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Blue Monday is supposedly the most depressing day of the year, it's a Monday in beginning of January. Several news pages reports about this.

"Blue Monday" said to be the most miserable day of the year

Monday, January 6, 2014, is what some psychological researchers call "Blue Monday."

Millions are returning to work after time off for the holidays and they're facing the facts -- the big price tag that came with all the gifts.

Myfox.com

Feeling down? Blame it on Blue Monday: Today is the day we feel at our lowest ebb

  • Woes include travel chaos, feeling poor after Christmas and lack of daylight
  • Major drop in motivation comes from continued winter darkness

How are you feeling today? Chances are, not that great... Because this morning you woke up on what has come to be known as ‘Blue Monday’ - the day of the year on which most of us feel at our lowest ebb. PUBLISHED: 00:55 GMT, 21 January 2013

Dailymail

'Maandag 20 januari is deprimerendste dag van het jaar'

Een Britse psycholoog heeft maandag 20 januari aangewezen als 'Blue Monday', oftewel de deprimerendste dag van het jaar.

Nu.nl

Translation: Monday 20th january is the most depressing day of the year. British psychologists says that Monday 20th January, "Blue Monday" is the most depressing day of the whole year.

Blue Monday is a name given to a date in January stated, as part of a publicity campaign by Sky Travel, to be the most depressing day of the year. However, the whole concept is considered pseudoscience, with its formula derided by scientists as nonsense.

Wikipedia article on topic

It seems to be reported yearly on news pages about this topic. On the other hand they seem to report different dates as blue Monday, and reference "psychologist" without any source to it. Wikipedia article on Blue Monday calls it pseudoscience, so what is it?

  • I remember seeing the news article which announced it; it was some paid research where an academic produces an "equation" which says something. Similar to "scientist has produced formula for the perfect biscuit". Now it is used more as a Mental Health awareness day than anything else. – Nick Jan 20 '14 at 16:07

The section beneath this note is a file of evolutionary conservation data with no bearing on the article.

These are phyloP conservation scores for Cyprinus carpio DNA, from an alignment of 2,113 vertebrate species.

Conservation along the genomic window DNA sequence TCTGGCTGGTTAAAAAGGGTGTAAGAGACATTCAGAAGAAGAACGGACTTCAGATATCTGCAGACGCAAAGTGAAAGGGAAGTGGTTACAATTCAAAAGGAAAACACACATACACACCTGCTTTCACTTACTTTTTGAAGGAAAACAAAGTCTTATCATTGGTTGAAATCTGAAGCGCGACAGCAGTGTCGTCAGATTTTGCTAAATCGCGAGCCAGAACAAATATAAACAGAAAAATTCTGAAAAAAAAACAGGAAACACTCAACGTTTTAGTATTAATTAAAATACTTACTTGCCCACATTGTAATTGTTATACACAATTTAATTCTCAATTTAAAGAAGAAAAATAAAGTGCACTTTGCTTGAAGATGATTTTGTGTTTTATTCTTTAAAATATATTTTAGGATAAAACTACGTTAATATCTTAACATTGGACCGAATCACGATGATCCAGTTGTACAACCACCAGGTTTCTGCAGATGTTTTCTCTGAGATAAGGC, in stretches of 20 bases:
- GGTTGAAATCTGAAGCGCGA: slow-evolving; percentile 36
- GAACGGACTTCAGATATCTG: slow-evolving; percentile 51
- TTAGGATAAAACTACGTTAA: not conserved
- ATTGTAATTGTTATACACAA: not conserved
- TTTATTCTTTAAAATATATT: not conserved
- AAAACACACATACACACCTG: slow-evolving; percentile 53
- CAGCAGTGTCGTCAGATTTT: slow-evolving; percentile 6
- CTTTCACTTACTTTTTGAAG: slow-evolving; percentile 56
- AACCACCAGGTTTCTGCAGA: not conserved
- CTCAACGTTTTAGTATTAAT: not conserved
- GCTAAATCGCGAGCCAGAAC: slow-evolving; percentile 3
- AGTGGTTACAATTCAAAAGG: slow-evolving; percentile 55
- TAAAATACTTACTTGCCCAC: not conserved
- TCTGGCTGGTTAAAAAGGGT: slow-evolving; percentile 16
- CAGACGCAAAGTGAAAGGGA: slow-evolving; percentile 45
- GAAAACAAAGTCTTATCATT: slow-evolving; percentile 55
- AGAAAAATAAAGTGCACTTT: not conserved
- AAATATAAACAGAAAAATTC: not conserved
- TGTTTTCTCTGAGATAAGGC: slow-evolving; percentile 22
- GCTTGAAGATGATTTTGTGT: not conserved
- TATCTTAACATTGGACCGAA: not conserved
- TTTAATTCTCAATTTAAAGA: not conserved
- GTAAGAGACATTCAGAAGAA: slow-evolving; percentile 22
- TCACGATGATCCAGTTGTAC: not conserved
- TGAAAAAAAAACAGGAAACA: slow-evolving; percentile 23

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No.

Ben Goldacre - Guardian science writer and proprietor of the Bad Science blog - wrote an article entitled "Tell Me Now How do I Feel" in Jan 2011 and mentioned it again on Twitter. He also wrote an earlier, well-referenced, article in 2009: "'Blue Monday' is churnalism, beware any journalist who puffs it"

To quote:

Antidepressant prescriptions have been tracked a few times (they peak in spring, or in February, May and October). GP consultations for depression peak in May-June, and in November-January (you get the same pattern with osteoarthritis consultations, oddly). Admissions for depression peak in autumn, or spring and summer, while 8 studies found no seasonal variation at all.

and

A 1974 study on all suicides in North Carolina (3,672) and admissions to their Veterans Hospital Psychiatry Service (3,258) from 1965 to 1971 showed no seasonal variation. A 1976 Ontario study found peaks of suicide and admissions for depression in spring and autumn.

  • He seem to have actually looked at studies, I looked up his sources and they seemed OK. – Wertilq Jan 25 '14 at 10:22

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